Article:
Kang Bashi District

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Hia Bagx
Hia'bagx Bridge
Hia'bagx Bridge
Coordinates: 39°36′N 109°47′E / 39.600°N 109.783°E / 39.600; 109.783
Country China
Prefecture-level city Ordos
Time zone China Standard (UTC+8)

Kang Bashi District, or Hia Bagx District (Mongolian: ᠬᠢᠶ᠎ᠠ
, in Mongolian Cyrillic: Хиа багш дугараг, kiy-a baγsi
; Chinese: ; pinyin: Kāngshí ), is a subdivision of the Chinese city of Ordos, Inner Mongolia, situated in Northern China. It is located southwest of the Dongsheng urban area, the old center of the Ordos Municipality, and spans the border of Dongsheng District and Ejin Horo Banner.

Built with the ample profits from coal leasing which made Ordos the 2nd highest income-per-capita city in China, the new city is in a location that has better water resources than Ordos City itself.[1]

History and construction[edit]

With an expanding district due to economic exploitation of the local natural resources, but dwindling water supplies due to the continual expansion of the Ordos Desert, Ordos officials were faced with a local infrastructure planning problem. Hence in 2003, Ordos city officials launched the creation of a new 1 million person city district. Located on a 355-square-kilometre (137 sq mi) site 25 kilometres (16 mi) from the existing city of Dongsheng, the new city is located next to three existing reservoirs on the site of two former villages.[2]

As of 2010, the current city on a site of 35 square kilometres (14 sq mi) has capacity for at least 300,000 people, created with an estimated investment of around 1.1 trillion yuan ($161 billion).[3]


Quiet street of Kangbashi

There is a campus of Beijing Normal University and a municipal library. A five-story shopping mall offers a food court and other shopping. A large "fountain show" provides evening entertainment.[4] Economic activity is gradually picking up with the help of the local government which has relocated its administrative center and high quality high schools here. A documentary has been produced, by outside filmmakers which documents the facilities of the city and its gradual growth.[1]

Apartment and office capacity[edit]

Characterized as a "ghost town," Kangbashi was made world-famous by a news report in November 2009 from Al Jazeera,[5] later picked up and expanded through an April 2010 article in Time magazine,[6] for having few residents but massive amounts of empty residential housing and high-tech public works projects. Subsequent reports have supported the claims that Kangbashi housed around 20,000 to 30,000 people as of 2010.[7] A joint Peking University and Baidu study in 2015 found high vacancy rates in parts of Kangbashi.[8]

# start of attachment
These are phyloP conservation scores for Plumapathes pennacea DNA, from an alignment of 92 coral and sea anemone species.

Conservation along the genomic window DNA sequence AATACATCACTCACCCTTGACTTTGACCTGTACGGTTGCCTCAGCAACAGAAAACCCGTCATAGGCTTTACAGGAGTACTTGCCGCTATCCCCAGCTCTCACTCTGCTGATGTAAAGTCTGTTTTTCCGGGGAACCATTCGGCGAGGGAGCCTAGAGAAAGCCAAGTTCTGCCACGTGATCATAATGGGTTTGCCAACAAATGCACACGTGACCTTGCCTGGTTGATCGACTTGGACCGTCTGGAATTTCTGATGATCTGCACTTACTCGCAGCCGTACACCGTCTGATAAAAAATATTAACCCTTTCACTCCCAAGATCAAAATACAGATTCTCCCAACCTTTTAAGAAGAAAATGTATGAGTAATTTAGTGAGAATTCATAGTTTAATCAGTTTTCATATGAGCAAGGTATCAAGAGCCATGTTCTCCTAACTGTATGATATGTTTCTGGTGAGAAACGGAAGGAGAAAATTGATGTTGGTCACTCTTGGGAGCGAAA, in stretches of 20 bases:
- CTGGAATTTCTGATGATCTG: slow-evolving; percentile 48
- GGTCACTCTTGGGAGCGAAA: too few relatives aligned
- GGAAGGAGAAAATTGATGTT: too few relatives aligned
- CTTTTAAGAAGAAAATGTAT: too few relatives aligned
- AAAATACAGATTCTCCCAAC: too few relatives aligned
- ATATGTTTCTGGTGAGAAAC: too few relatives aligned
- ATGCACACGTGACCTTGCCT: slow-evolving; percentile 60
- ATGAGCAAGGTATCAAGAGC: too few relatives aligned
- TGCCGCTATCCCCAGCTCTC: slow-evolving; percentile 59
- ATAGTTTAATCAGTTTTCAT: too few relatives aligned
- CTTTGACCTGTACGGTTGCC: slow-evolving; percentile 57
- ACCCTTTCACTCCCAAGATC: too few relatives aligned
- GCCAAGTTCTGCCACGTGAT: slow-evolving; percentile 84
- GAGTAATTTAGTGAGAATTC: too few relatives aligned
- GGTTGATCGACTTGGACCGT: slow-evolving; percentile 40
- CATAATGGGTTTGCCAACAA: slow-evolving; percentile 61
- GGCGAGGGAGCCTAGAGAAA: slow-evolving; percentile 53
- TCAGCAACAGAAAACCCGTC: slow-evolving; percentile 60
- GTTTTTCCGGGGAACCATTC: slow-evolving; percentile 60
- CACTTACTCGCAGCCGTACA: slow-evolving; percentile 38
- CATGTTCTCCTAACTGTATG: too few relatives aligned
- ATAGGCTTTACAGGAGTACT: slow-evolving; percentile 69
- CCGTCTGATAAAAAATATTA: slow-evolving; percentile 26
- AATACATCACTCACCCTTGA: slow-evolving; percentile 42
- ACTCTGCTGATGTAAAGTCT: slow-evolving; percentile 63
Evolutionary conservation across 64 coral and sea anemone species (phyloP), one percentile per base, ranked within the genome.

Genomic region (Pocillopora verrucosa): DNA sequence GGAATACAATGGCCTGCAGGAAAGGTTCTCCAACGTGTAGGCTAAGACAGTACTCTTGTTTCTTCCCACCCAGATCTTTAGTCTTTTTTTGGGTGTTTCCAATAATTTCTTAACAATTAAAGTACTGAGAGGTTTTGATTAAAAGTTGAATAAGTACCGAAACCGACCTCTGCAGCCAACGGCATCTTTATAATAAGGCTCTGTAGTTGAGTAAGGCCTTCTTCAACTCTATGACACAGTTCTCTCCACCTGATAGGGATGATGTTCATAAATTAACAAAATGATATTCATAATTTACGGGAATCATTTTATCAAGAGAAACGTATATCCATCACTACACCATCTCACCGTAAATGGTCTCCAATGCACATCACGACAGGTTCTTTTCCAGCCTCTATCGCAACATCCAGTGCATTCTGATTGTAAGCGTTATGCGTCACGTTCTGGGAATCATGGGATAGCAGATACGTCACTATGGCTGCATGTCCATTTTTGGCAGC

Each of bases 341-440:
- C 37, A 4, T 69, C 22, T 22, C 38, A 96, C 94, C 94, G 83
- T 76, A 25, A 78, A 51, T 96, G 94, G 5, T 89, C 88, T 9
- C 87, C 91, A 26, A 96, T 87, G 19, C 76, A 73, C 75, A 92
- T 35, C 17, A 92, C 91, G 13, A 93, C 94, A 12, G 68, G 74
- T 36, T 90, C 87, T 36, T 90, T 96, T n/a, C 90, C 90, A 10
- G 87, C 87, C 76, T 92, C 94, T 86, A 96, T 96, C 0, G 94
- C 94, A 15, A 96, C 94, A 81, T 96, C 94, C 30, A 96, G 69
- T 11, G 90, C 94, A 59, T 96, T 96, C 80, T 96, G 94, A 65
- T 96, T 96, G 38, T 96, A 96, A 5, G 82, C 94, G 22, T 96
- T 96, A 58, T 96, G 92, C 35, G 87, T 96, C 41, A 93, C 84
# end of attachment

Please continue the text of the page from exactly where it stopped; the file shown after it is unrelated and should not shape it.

Documentary film[edit]

Between 2012 and 2014, filmmakers Adam James Smith and Song Ting shot a feature documentary film, The Land of Many Palaces, about the city and its citizens. The directors believe that the population increased markedly during the years that they made the movie and estimated in early 2015 that about 100,000 people then lived in the city.[9]


See also[edit]


  1. ^ a b Eli Bildner (April 8, 2013). "Ordos: A Ghost Town That Isn't In this interview, two documentary filmmakers profile the surprising liveliness of Ordos, a Chinese city famous for its emptiness.". TeaLeafNation via Atlantic. Retrieved March 9, 2015. The government has moved its officials into the new town, and they've also moved some of the city's best schools into the new town, to try to bring in young people. 
  2. ^ Hu Yinan (10 June 2010). "Ghost town". China Daily. Retrieved 2010-11-13. 
  3. ^ "China's Desert Ghost City Shows Property `Madness' Persists". Bloomberg News. Jun 23, 2010. Retrieved 2010-11-13. 
  4. ^ Jody Rosen (March 6, 2015). "The Colossal Strangeness of China’s Most Excellent Tourist City". The New York Times Travel Magazine. Retrieved March 9, 2015. It’s nice here,” said one of the women. “My hometown is a tiny place in the grassland. The people here are more well educated. There’s so much more to do here.” What is there to do in Ordos? “I hang out with my friends. We study at the library. We go to the mall. 
  5. ^ "China's Ghost Town". Al Jazeera. 10 November 2009. Retrieved 2010-12-21. 
  6. ^ Bill Powell (April 5, 2010). "Inside China's Runaway Building Boom". Time magazine. Retrieved 2010-12-21. 
  7. ^ Robert Peston (11 November 2010). "China: boom or bust?". BBC News. Retrieved 2010-11-13. 
  8. ^ Baidu found China’s “ghost cities,” but it is keeping their locations mostly a secret
  9. ^ Jody Rosen (March 6, 2015). "The Colossal Strangeness of China's Most Excellent Tourist City". The New York Times Style Magazine. Retrieved March 9, 2015. 

External links[edit]